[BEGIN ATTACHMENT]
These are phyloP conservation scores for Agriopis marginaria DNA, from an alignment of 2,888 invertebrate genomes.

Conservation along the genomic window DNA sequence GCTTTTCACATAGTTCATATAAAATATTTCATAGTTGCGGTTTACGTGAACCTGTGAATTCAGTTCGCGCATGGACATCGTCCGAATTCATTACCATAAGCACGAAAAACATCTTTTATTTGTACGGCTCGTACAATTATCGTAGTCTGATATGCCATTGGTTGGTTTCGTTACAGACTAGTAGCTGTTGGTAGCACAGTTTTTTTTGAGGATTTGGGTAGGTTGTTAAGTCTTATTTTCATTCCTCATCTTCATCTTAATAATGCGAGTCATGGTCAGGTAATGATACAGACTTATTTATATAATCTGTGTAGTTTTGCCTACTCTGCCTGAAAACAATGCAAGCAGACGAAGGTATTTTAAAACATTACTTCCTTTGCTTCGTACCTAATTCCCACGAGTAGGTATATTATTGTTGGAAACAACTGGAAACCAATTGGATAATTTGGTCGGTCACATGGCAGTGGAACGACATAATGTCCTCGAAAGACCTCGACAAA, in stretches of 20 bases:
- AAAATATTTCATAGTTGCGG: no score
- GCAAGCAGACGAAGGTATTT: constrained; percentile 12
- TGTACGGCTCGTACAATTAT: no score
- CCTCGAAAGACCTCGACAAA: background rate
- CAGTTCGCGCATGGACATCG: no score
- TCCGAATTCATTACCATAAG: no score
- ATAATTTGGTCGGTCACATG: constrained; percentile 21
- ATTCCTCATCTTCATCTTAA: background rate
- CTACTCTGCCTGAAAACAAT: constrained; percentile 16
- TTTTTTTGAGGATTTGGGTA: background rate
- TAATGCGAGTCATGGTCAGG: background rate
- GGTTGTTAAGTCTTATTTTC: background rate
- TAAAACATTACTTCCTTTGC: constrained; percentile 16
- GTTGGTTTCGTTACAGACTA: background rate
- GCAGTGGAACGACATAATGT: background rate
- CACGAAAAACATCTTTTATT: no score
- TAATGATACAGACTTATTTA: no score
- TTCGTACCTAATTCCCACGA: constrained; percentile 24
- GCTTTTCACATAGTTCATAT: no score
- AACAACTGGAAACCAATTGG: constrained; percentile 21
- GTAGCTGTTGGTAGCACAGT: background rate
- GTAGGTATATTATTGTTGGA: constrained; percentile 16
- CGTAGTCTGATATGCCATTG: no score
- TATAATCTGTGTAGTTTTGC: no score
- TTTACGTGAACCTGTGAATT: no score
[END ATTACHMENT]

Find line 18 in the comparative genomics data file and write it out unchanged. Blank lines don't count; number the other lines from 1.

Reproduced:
- CACGAAAAACATCTTTTATT: no score